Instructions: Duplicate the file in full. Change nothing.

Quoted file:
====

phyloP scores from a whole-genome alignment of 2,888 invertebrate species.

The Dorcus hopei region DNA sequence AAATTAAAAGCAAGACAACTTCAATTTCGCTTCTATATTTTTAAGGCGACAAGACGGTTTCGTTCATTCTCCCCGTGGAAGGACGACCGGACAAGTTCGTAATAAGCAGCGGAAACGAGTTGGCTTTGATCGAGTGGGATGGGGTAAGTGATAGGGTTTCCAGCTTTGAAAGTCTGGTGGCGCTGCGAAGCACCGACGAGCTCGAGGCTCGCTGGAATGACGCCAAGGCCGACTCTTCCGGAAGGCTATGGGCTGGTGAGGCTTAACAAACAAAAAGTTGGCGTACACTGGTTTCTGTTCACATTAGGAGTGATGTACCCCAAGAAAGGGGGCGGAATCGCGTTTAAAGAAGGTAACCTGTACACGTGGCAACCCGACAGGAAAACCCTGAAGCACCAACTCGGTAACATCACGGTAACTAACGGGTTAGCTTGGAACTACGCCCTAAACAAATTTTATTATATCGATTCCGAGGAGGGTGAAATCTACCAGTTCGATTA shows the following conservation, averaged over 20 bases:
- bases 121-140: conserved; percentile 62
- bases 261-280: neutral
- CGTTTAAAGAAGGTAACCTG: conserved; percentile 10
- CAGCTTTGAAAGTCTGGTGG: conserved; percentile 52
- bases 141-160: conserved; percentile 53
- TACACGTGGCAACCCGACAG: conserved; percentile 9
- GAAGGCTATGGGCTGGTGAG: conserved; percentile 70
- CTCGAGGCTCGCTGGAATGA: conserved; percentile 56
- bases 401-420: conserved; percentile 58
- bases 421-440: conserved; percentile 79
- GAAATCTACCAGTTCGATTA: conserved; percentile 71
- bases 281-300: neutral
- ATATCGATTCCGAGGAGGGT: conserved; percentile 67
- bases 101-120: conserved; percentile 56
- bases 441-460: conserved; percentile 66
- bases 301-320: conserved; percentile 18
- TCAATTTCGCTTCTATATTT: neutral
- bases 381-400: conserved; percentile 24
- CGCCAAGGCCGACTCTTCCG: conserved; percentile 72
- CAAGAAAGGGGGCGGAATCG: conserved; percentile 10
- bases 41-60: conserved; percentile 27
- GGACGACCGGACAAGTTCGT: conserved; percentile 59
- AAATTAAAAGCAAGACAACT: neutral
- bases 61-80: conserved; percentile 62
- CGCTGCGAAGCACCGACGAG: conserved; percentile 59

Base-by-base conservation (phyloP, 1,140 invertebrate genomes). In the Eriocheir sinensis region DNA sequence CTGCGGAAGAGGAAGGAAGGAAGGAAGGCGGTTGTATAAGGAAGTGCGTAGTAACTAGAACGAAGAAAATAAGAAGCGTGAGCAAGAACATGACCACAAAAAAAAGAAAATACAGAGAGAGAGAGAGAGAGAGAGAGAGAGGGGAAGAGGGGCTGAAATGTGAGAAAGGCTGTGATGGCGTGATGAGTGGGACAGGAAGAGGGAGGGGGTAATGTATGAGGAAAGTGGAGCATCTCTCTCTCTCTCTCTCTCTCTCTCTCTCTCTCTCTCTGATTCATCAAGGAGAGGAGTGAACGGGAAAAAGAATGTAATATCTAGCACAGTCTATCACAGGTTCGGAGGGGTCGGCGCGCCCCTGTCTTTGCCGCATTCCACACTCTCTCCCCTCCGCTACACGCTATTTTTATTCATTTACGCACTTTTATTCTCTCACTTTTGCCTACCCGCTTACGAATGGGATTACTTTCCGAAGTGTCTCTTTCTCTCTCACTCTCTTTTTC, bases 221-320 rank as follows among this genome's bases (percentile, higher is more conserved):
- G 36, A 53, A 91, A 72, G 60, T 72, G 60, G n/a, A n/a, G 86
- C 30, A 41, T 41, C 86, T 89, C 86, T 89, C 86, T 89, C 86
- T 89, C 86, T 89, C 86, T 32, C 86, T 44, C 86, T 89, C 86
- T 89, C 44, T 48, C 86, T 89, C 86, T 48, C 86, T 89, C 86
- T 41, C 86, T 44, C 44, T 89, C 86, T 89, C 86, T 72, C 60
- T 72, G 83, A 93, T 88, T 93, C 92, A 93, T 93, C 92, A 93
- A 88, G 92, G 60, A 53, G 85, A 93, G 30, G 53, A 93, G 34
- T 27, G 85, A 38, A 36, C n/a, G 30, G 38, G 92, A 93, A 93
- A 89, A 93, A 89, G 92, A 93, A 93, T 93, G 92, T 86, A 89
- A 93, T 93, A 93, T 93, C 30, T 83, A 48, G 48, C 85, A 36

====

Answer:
phyloP scores from a whole-genome alignment of 2,888 invertebrate species.

The Dorcus hopei region DNA sequence AAATTAAAAGCAAGACAACTTCAATTTCGCTTCTATATTTTTAAGGCGACAAGACGGTTTCGTTCATTCTCCCCGTGGAAGGACGACCGGACAAGTTCGTAATAAGCAGCGGAAACGAGTTGGCTTTGATCGAGTGGGATGGGGTAAGTGATAGGGTTTCCAGCTTTGAAAGTCTGGTGGCGCTGCGAAGCACCGACGAGCTCGAGGCTCGCTGGAATGACGCCAAGGCCGACTCTTCCGGAAGGCTATGGGCTGGTGAGGCTTAACAAACAAAAAGTTGGCGTACACTGGTTTCTGTTCACATTAGGAGTGATGTACCCCAAGAAAGGGGGCGGAATCGCGTTTAAAGAAGGTAACCTGTACACGTGGCAACCCGACAGGAAAACCCTGAAGCACCAACTCGGTAACATCACGGTAACTAACGGGTTAGCTTGGAACTACGCCCTAAACAAATTTTATTATATCGATTCCGAGGAGGGTGAAATCTACCAGTTCGATTA shows the following conservation, averaged over 20 bases:
- bases 121-140: conserved; percentile 62
- bases 261-280: neutral
- CGTTTAAAGAAGGTAACCTG: conserved; percentile 10
- CAGCTTTGAAAGTCTGGTGG: conserved; percentile 52
- bases 141-160: conserved; percentile 53
- TACACGTGGCAACCCGACAG: conserved; percentile 9
- GAAGGCTATGGGCTGGTGAG: conserved; percentile 70
- CTCGAGGCTCGCTGGAATGA: conserved; percentile 56
- bases 401-420: conserved; percentile 58
- bases 421-440: conserved; percentile 79
- GAAATCTACCAGTTCGATTA: conserved; percentile 71
- bases 281-300: neutral
- ATATCGATTCCGAGGAGGGT: conserved; percentile 67
- bases 101-120: conserved; percentile 56
- bases 441-460: conserved; percentile 66
- bases 301-320: conserved; percentile 18
- TCAATTTCGCTTCTATATTT: neutral
- bases 381-400: conserved; percentile 24
- CGCCAAGGCCGACTCTTCCG: conserved; percentile 72
- CAAGAAAGGGGGCGGAATCG: conserved; percentile 10
- bases 41-60: conserved; percentile 27
- GGACGACCGGACAAGTTCGT: conserved; percentile 59
- AAATTAAAAGCAAGACAACT: neutral
- bases 61-80: conserved; percentile 62
- CGCTGCGAAGCACCGACGAG: conserved; percentile 59

Base-by-base conservation (phyloP, 1,140 invertebrate genomes). In the Eriocheir sinensis region DNA sequence CTGCGGAAGAGGAAGGAAGGAAGGAAGGCGGTTGTATAAGGAAGTGCGTAGTAACTAGAACGAAGAAAATAAGAAGCGTGAGCAAGAACATGACCACAAAAAAAAGAAAATACAGAGAGAGAGAGAGAGAGAGAGAGAGAGGGGAAGAGGGGCTGAAATGTGAGAAAGGCTGTGATGGCGTGATGAGTGGGACAGGAAGAGGGAGGGGGTAATGTATGAGGAAAGTGGAGCATCTCTCTCTCTCTCTCTCTCTCTCTCTCTCTCTCTCTCTGATTCATCAAGGAGAGGAGTGAACGGGAAAAAGAATGTAATATCTAGCACAGTCTATCACAGGTTCGGAGGGGTCGGCGCGCCCCTGTCTTTGCCGCATTCCACACTCTCTCCCCTCCGCTACACGCTATTTTTATTCATTTACGCACTTTTATTCTCTCACTTTTGCCTACCCGCTTACGAATGGGATTACTTTCCGAAGTGTCTCTTTCTCTCTCACTCTCTTTTTC, bases 221-320 rank as follows among this genome's bases (percentile, higher is more conserved):
- G 36, A 53, A 91, A 72, G 60, T 72, G 60, G n/a, A n/a, G 86
- C 30, A 41, T 41, C 86, T 89, C 86, T 89, C 86, T 89, C 86
- T 89, C 86, T 89, C 86, T 32, C 86, T 44, C 86, T 89, C 86
- T 89, C 44, T 48, C 86, T 89, C 86, T 48, C 86, T 89, C 86
- T 41, C 86, T 44, C 44, T 89, C 86, T 89, C 86, T 72, C 60
- T 72, G 83, A 93, T 88, T 93, C 92, A 93, T 93, C 92, A 93
- A 88, G 92, G 60, A 53, G 85, A 93, G 30, G 53, A 93, G 34
- T 27, G 85, A 38, A 36, C n/a, G 30, G 38, G 92, A 93, A 93
- A 89, A 93, A 89, G 92, A 93, A 93, T 93, G 92, T 86, A 89
- A 93, T 93, A 93, T 93, C 30, T 83, A 48, G 48, C 85, A 36